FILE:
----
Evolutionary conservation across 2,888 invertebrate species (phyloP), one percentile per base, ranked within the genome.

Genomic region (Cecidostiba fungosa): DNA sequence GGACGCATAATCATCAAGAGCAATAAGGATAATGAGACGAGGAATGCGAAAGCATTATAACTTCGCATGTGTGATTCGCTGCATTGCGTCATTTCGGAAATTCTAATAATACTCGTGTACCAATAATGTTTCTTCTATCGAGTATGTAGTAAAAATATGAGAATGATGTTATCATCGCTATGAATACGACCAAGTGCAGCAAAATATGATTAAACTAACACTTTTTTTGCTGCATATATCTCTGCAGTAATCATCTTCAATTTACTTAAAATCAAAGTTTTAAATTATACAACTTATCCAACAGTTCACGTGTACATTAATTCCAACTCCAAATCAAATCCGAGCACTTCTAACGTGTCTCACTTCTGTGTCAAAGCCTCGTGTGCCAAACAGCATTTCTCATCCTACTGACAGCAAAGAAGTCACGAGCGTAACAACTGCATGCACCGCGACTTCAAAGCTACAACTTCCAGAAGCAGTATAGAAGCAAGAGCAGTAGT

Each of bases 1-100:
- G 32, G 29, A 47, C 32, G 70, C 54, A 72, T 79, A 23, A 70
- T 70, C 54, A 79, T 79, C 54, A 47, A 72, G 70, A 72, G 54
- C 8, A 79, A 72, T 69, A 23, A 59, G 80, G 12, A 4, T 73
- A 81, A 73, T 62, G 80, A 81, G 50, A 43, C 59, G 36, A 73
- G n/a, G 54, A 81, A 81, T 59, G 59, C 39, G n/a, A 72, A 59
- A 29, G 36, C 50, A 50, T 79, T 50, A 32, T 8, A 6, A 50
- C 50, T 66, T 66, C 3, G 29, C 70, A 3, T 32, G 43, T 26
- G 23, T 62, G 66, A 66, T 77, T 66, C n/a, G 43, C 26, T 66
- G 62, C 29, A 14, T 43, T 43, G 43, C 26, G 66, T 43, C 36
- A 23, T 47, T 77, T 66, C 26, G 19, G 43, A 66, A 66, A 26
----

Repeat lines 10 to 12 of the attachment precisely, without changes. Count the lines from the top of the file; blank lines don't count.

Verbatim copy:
- C 50, T 66, T 66, C 3, G 29, C 70, A 3, T 32, G 43, T 26
- G 23, T 62, G 66, A 66, T 77, T 66, C n/a, G 43, C 26, T 66
- G 62, C 29, A 14, T 43, T 43, G 43, C 26, G 66, T 43, C 36